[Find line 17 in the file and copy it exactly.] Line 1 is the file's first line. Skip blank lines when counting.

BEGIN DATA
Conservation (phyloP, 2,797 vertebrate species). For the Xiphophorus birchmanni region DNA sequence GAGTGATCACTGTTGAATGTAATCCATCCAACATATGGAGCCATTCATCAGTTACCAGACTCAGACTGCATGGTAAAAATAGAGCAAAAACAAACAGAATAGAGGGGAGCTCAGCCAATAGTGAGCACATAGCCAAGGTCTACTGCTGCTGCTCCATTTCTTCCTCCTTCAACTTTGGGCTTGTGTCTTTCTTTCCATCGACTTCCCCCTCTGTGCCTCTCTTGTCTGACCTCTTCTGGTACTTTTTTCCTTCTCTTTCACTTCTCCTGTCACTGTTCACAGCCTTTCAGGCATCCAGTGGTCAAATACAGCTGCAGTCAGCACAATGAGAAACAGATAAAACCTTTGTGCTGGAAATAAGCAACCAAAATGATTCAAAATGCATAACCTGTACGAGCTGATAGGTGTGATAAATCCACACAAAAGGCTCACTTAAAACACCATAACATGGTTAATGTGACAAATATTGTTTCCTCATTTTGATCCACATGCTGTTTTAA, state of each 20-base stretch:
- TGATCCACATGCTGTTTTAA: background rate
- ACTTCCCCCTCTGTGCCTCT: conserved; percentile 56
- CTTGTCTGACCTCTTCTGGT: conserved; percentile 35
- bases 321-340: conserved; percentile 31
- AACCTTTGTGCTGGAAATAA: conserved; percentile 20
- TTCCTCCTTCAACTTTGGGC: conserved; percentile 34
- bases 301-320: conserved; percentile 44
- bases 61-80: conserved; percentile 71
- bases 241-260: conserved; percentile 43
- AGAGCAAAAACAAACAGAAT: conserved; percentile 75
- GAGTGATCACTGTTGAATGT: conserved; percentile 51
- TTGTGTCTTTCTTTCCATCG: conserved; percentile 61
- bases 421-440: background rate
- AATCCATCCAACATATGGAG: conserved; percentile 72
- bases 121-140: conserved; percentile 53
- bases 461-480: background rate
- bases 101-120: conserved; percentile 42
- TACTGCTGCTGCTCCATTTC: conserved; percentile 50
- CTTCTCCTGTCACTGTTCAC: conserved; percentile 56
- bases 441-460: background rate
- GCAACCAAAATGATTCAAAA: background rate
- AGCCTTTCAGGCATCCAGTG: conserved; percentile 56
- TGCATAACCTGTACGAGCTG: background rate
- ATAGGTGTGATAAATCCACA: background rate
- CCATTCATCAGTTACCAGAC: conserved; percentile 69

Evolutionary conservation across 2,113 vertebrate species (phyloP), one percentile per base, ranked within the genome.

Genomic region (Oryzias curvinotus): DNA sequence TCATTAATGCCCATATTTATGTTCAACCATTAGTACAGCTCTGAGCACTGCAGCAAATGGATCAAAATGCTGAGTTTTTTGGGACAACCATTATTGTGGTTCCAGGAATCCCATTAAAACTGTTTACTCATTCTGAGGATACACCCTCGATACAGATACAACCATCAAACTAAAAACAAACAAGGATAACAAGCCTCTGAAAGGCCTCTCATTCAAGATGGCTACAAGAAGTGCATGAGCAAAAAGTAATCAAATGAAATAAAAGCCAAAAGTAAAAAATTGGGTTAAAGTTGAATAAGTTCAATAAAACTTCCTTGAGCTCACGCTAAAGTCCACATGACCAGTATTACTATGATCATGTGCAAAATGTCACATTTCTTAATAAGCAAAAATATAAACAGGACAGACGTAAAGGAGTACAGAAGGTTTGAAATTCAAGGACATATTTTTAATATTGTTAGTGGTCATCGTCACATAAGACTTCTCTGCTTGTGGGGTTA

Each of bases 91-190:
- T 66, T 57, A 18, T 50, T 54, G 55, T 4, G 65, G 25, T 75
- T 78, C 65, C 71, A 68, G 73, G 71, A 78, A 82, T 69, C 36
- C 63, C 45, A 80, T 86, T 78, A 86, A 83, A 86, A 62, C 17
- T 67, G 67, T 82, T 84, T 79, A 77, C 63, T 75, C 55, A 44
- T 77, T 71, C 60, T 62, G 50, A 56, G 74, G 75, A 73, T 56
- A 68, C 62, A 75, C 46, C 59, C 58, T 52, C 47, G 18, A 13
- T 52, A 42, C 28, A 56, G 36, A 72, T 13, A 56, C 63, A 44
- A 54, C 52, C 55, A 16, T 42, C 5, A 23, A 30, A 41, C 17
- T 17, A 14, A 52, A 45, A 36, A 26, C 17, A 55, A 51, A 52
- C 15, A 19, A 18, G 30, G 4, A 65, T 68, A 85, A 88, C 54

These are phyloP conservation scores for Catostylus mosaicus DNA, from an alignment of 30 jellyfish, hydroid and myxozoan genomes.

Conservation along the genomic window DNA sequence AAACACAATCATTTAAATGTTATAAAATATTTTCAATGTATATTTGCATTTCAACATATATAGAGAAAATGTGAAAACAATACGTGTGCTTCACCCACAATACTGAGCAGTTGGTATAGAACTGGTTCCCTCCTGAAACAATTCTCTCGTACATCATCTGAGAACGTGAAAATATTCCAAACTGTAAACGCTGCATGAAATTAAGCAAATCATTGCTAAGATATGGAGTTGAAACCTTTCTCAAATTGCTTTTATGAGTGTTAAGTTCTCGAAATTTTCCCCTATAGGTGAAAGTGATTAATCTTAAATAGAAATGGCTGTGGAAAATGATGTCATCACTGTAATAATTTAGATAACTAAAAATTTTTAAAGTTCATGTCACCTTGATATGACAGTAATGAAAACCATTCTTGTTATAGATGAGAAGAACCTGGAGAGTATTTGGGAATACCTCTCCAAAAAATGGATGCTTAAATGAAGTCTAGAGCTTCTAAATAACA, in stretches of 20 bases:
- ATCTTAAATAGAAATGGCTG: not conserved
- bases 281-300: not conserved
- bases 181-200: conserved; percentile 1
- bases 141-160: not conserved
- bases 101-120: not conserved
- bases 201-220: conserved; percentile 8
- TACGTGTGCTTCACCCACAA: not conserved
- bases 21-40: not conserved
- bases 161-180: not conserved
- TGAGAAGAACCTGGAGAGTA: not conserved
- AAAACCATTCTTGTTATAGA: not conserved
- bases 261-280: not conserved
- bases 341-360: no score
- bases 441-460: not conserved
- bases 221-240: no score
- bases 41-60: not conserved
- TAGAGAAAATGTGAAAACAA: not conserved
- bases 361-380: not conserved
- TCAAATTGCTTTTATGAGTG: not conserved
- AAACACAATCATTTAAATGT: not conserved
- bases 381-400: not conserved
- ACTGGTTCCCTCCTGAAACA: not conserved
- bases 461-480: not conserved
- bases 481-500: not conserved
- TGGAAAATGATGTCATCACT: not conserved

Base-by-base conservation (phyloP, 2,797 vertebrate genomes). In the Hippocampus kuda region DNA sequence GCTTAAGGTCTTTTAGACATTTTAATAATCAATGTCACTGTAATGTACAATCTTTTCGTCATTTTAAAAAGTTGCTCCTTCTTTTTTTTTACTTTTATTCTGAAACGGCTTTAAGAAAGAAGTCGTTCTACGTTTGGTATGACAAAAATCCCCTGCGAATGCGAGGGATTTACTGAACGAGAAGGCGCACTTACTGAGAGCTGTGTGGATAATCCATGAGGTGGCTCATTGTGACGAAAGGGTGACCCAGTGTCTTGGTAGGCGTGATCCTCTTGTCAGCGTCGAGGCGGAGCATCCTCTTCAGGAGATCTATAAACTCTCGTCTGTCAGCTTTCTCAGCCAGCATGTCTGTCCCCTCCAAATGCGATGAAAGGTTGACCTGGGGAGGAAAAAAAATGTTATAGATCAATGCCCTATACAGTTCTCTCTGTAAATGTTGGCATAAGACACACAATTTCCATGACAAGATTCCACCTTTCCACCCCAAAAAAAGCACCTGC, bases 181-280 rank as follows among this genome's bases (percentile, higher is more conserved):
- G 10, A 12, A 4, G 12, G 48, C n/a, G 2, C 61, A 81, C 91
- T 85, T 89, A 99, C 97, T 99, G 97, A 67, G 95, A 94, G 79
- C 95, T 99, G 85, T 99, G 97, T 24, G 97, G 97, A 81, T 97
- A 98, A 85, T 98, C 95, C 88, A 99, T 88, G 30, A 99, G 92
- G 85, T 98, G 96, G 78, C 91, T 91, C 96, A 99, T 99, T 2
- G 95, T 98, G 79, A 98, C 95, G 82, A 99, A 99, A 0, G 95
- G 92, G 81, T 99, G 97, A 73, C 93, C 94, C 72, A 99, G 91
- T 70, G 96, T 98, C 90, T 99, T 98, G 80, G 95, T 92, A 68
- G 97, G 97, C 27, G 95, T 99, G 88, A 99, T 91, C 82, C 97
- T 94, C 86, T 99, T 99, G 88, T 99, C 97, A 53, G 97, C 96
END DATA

- bases 461-480: background rate